Sunday, July 17, 2011

Slab Sunday: Vetrazzo

I haven't done this before.  I've never featured a product here on Slab Sunday that wasn't natural stone..... today I am featuring Vetrazzo
Last week I wrote about how excited I was that Vetrazzo is now stocked at Contempo's Slab Gallery in Salt Lake.  You can read that article here.

Vetrazzo is recycled glass in concrete.  The glass is 100% recycled and makes up about 85% of the slabs.  It is the greenest surface material on the market.
Most of the glass comes from curbside recycling programs.  Other glass comes from dinnerware, windshields, stained glass, traffic lights and more.  It's really cool to see where they get all of the glass.
From Skyy Vodka bottles (pictured above right) to architectural glass each slab has a unique look and story.
Photo: Artisan
Vetrazzo was invented in 1996 in Berkeley, California by a glass scientist.
In 2010 they were acquired by Polycor and so they moved their facility from Richmond, California to Tate, Georgia.  Now the Vetrazzo slabs are made right next to the historic marble from Polycor.

Due to its high recycled content, using Vetrazzo can help your project qualify for LEED certification.
Photo: Vetrazzo
Color: Cobalt Skyy with Patina Photo: Vetrazzo
One of my favorite things about Vetrazzo is their tag line..."there’s a story in every surface™."
If you go to their website and check out the color palette you can click on each of their colors and read that color's story.  It will tell you where the glass comes from and you can see pictures of finished projects in that color.  
Color: Palladian Gray.     Photo: The Art of the Kitchen

Color: Bistro Green with Patina Photo: Artisan
Photo: Vetrazzo
Here is how Vetrazzo is made, in their own words...

"Once (the glass) sorted, it's crushed and packaged for companies like Vetrazzo to purchase for reuse. We look for interesting colors and also source from post-industrial glass sources and demolition sites to get an array of options for making slabs.
When then glass arrives to our plant, it's further crushed depending on the slab being made, and mixed with cement, water, and other proprietary ingredients.
Glass comprises 85% of the total product content, so you can expect an extremely durable and gorgeous surface thanks to the big pieces of glass that appear in many of our surfaces. Once a slab color is mixed, it's poured into a pan and baked (much like making a cake). After the cooking process, the slab undergoes polishing and quality assurance procedures to ensure that every slab leaving our plant meets our quality control requirements.
Right now, it takes almost a month for one slab to be produced. Unlike other surfacing materials, our product receives a lot of human attention from our production team.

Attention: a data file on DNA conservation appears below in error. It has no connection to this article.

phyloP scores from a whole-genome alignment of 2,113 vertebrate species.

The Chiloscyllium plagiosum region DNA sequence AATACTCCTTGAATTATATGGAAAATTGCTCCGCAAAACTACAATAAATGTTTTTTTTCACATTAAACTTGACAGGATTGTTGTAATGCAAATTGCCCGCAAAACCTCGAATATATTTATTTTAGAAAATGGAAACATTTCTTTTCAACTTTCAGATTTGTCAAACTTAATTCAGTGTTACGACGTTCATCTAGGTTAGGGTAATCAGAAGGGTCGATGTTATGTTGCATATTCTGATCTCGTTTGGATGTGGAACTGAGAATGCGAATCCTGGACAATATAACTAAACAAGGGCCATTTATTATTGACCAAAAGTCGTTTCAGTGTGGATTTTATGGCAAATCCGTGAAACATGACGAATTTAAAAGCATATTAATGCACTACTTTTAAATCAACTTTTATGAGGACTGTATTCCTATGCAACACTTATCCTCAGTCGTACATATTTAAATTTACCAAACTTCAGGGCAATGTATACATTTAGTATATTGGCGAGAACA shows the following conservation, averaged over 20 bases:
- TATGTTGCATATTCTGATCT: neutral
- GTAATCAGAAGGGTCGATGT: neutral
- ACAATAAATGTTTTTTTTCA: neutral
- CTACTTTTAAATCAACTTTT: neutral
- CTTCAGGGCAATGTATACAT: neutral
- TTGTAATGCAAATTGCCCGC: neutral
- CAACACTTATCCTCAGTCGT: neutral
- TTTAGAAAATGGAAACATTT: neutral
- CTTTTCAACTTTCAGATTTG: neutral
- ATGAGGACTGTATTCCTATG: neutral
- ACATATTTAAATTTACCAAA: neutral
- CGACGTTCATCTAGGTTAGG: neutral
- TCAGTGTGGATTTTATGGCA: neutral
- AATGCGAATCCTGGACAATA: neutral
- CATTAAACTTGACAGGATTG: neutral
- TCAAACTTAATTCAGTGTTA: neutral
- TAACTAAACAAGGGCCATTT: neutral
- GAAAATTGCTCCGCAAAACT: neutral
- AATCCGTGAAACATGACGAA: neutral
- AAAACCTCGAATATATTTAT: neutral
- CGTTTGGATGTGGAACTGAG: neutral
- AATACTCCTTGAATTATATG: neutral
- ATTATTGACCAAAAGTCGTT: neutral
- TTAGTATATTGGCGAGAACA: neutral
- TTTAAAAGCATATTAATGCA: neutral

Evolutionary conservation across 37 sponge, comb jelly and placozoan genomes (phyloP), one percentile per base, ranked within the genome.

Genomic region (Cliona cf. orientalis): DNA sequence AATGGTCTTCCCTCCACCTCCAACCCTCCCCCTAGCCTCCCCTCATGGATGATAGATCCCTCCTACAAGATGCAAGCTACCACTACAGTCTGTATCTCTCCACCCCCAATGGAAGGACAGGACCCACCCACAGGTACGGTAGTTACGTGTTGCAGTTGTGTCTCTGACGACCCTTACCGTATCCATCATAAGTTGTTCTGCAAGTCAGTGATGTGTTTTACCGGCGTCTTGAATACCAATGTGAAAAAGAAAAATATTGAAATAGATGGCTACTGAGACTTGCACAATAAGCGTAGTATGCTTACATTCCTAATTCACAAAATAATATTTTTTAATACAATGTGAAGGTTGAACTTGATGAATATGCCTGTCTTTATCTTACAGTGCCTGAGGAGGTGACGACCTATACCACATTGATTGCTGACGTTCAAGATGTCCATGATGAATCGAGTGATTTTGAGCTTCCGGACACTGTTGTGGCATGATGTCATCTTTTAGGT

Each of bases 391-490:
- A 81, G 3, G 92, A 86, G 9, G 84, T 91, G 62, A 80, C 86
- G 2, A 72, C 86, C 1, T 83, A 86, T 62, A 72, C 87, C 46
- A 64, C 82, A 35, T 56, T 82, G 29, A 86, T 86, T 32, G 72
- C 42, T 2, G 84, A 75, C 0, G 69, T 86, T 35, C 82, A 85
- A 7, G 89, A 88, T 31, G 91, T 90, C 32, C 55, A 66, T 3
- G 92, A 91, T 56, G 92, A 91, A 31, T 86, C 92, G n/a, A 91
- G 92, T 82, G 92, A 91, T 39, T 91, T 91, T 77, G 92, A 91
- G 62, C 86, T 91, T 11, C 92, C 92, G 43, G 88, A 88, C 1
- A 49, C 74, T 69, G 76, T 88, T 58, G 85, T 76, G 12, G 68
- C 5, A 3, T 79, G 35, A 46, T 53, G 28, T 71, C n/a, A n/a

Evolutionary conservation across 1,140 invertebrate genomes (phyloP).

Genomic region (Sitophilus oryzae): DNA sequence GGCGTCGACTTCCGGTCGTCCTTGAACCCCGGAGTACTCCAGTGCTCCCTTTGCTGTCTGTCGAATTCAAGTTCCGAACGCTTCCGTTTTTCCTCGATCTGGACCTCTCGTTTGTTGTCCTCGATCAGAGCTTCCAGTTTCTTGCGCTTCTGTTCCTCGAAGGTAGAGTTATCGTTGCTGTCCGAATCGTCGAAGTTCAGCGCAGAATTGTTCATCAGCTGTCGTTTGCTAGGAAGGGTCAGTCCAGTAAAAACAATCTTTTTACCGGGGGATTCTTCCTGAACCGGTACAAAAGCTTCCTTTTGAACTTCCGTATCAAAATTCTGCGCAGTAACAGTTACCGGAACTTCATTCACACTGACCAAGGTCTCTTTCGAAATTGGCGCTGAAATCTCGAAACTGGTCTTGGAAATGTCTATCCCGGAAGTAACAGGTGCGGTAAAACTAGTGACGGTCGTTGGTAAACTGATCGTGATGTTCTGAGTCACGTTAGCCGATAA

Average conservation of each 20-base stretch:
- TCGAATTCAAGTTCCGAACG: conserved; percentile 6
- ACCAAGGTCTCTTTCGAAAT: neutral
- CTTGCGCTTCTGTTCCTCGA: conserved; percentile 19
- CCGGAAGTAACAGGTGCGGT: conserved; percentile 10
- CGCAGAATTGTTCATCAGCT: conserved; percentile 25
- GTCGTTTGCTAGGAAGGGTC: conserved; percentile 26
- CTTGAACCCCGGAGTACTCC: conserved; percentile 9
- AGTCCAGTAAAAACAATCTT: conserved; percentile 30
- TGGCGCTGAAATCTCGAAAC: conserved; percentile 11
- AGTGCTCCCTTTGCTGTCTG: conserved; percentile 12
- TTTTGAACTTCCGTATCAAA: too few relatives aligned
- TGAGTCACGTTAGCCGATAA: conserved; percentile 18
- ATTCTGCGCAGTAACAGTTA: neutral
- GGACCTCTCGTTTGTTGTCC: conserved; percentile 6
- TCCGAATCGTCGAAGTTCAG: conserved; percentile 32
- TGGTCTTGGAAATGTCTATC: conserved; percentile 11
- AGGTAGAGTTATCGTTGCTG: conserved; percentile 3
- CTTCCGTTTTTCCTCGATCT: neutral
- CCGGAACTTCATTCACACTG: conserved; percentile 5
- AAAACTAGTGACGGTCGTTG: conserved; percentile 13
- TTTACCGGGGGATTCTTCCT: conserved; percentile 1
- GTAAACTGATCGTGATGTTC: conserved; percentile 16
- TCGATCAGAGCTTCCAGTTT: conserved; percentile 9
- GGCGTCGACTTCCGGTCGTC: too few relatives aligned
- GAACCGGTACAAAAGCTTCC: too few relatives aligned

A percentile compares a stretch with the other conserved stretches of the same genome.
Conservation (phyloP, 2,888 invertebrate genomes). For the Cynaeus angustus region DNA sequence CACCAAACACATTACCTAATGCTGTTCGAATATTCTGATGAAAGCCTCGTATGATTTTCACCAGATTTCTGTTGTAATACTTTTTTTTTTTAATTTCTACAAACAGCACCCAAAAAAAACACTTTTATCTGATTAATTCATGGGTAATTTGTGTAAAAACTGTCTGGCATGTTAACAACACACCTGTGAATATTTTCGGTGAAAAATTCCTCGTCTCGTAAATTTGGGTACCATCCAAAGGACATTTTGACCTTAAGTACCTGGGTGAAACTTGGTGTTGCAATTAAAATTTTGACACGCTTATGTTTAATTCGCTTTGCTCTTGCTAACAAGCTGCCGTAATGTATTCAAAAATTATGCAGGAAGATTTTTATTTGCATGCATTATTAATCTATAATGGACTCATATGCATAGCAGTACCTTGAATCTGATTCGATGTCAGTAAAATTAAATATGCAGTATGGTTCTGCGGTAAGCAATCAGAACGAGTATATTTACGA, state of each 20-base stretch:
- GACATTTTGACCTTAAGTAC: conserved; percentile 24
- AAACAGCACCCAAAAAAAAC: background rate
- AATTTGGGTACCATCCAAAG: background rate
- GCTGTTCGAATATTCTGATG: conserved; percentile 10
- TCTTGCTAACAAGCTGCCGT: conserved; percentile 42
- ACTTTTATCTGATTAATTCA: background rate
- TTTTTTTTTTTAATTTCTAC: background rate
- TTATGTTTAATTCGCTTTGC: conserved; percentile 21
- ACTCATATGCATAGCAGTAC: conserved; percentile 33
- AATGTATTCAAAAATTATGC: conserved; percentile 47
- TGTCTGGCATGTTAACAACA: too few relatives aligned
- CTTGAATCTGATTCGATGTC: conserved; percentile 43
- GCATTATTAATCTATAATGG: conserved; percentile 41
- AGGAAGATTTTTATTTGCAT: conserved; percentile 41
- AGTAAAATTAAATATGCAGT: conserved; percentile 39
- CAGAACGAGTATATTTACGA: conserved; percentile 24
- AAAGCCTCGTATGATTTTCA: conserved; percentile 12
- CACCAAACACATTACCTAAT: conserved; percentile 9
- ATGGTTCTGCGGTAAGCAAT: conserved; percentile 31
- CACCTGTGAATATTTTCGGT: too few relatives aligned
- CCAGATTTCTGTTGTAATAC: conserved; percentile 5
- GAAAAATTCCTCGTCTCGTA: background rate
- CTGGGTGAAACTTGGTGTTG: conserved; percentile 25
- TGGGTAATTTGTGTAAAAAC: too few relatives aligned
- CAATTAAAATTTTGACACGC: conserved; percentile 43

From the woman who expertly applies the patina to our patina'd surfaces to the man who carefully monitors each slab's polish, Vetrazzo gets a special touch. You can be assured when you buy Vetrazzo that you are getting a product that many people are passionate about, especially the people who make it."
Color: Alehouse AmberPhoto: Vetrazzo.
Color: Ruby RedPhoto: Vetrazzo.
 For more information on Vetrazzo, go to their website and their Facebook page.

Also, don't forget to enter our Giveaway this week!  We're giving away a set of Whiskey Stones.  Go here to find out how to win.


Angie said...

Vetrazzo is so amazing!
I dream of putting the Floating Blue in my next kitchen!

Anonymous said...

I love Vetrazzo!
I am debating on one of the whites for my new home in the kitchen.
Great blog.

Jen said...

My favorite color is the cobalt blue, but they are all gorgeous.
Thanks for the info on this great product.

Corinne said...

Two years ago, we installed a Vetrazzo countertop in our $250+K kitchen remodel. After the first 6 months the little glass pieces started chipping out of the filler especially around the edges. Now the top is stained in two places and the Vetrazzo website says this just adds to the beauty.... wrong… it just looks stained. The surface, in many places is rough where the filler is breaking down. The original company was located in California, but it has since been sold to a company in Georgia. We went back to the manufacturer and got nothing but nasty emails telling us it was our fault for not maintaining the surface properly. This is NOT the case, everything in our kitchen is BEAUTIFUL... the Vetrazzo countertop will have to be replaced. It's definitely NOT sustainable! Please warn your readers to be careful about what they wish for.

Marian said...

I like the look of Vetrazzo and the idea of using recycled materials, however the cost is really prohibitive, more than twice the cost of granite. I wish there were a less costly earth friendly option.

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